As an Indian Army Officer, I was not educated on the beauty of the land but on the contours of terror
I have been to Kashmir. No, not as a tourist. I have lived there. I have worked there.
I was part of the heavy military instrument of the Indian State in the paradise.
As a 21-year-old, with the might of one of the biggest militaries in the world pinned on my shoulders, its determination manifested in the rifle in my hand, I have roamed the towns and villages with authority that none of the people whose land it was would have dared to.
Ironically, as a citizen of Nepal, serving in the Indian Army, I was a bundle of contradictions myself.
When I led a group of armed men through a tense Kashmiri neighborhood, I could not help but recall the state I was in as a teenager, back home in Nepal, angry and frustrated because of the curfew imposed in my hometown, from six in the evening to six in the morning, every day, for years.
When the Maoist insurgency was at its peak, I was a teenager. I have been frisked, violated, insulted; made to do pushups and squats just because I asked the policeman at the check post to repeat his instructions when I did not properly hear.
There were regular visits to our houses—by police in uniform, by police without uniform, by a secret police who everyone knew was a secret police; also from unknown people with weapons prominently hidden under wraps, meant to be seen and feared, demanding food, shelter, and money.
I was angry, very angry. I was angry at the then mysterious figure of Prachanda, whose only one picture in combat fatigues was public at that time. I was angry at the ideologue Dr Baburam Bhattarai—legendary Nepal topper (Board First) and a PhD from JNU—who was the brain behind the movement.
I was angry at the people who marched in my town with weapons held high, after they blew away the local bank and the police station.
I was also angry at the policeman who frisked me, dragged me by my arm, threw my bag scattering away all my stuff on the floor and pinned me down to the ground and poked the back of my neck with a pointed object. It was cold and heavy. A chill ran down my spine.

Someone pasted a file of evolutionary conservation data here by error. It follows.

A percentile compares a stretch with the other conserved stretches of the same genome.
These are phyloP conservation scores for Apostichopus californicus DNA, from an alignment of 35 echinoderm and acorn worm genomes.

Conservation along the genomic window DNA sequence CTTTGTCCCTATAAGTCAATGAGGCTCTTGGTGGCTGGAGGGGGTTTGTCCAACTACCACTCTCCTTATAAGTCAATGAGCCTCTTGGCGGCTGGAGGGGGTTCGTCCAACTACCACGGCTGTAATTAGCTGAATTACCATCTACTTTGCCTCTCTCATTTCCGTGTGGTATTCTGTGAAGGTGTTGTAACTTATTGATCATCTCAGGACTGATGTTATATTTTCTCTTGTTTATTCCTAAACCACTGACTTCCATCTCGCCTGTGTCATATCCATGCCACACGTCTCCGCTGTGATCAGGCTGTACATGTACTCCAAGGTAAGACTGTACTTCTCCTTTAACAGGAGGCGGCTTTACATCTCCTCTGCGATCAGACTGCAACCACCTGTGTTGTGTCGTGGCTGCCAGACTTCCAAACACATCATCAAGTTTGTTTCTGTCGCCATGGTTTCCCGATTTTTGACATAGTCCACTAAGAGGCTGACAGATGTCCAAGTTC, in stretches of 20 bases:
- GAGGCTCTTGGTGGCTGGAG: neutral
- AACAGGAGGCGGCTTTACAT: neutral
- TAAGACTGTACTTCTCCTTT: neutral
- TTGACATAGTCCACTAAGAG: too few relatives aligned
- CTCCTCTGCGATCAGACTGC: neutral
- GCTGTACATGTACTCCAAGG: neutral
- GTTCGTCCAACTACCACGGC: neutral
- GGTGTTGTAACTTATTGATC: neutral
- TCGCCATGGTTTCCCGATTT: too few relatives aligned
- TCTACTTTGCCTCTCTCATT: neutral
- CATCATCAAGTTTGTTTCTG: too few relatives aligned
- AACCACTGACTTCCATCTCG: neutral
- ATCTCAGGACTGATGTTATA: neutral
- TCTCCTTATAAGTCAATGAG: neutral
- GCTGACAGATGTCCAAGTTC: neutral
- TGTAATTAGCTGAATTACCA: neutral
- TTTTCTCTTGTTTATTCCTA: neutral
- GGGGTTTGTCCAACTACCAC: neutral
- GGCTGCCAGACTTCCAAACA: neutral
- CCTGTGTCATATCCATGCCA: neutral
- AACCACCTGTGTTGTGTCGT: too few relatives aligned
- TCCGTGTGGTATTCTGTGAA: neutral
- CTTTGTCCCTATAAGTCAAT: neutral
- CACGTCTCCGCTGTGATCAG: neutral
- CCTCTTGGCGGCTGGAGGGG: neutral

My anger blew. I was angry at the government. At the state, which had ignored so many people for so many years that they were ready to fight, and kill and die.
Also, I was angry at myself. Without knowing the reason, without a target, the anger was building up and building pressure and engulfing me.
I had options to flee. I fled.
When I looked at a beautiful Kashmiri child, who approached me with an innocent admiration and a genuine query, “You must be Kashmiri, are you a Kashmiri?” I was fumbling for an answer.
I would have liked to tell him—“Yes, I am.” I would have loved to say—“Yes, we are. We are all Kashmiris. We are all heaven dwellers.”
I would have wanted him to know—“We are here for you. We are your men.”
I would have wanted to give him a smile, a nudge, pinch his cheeks, ruffle his hair a bit and say, “Yes, I am a Kashmiri. And I love Kashmir. And you.”
But I did not. Because I did not. I did not love Kashmir. And I did not love that child. I was not a Kashmiri. I was not even an Indian.
And I was not a tourist.
Kashmir for me was a duty. An assignment, an arduous task that had to be fulfilled to my utmost capability and most importantly, survived. I did not pack a camera, few romantic novels and Faiz and Gulzar’s poetry books before stepping into the heaven.
I was trained to kill, and armed for it. My literature was bloody. As a preparation, I was not educated on the beauty the land was but on the contours of terror that prevailed within the landscape.
I did not go through accounts of romantic union in the scenic backdrops, but brainstormed over hundreds of case studies of bloody and fatal encounters in the terrain.
For me Kashmir was not to be appreciated, but assessed, analyzed and acted upon, and survived.
For me the innocent child was not that innocent.
The images of children carrying messages, supplies and even weapons, read in the extensive case studies, immediately cropped up in my mind.
Even before noticing his sparkling beautiful blue eyes, pink apple-like cheeks, and loveliest smile, I had to scan through his whole body to know what was hidden.
Images of children blowing themselves up in front of security forces flashed before me even before I could comprehend the emotions in his voice.
Even before I could think of extending my hand to ruffle his hair, the grip on the AK tightened automatically and my trigger finger was alert.
No, my friend, I am not a Kashmiri. I could not be one. I was not expected to be one. Therefore, I was not educated to be one. I was not trained to be one.
And I do not love you and your Kashmir. I could not. I was not expected to. I was not educated to. I was not trained to.
I was fumbling for an answer. I did not reply.
The child’s mother came running, lifted him up and dragged him away hurriedly, slouching a bit, without even looking at me.
Today, that child must be the same age as Burhan Wani, the young and handsome militant commander who was killed in July in an encounter with the Indian Army. And, I think, India still doesn’t love him. And that is, probably, the reason why Kashmir burns.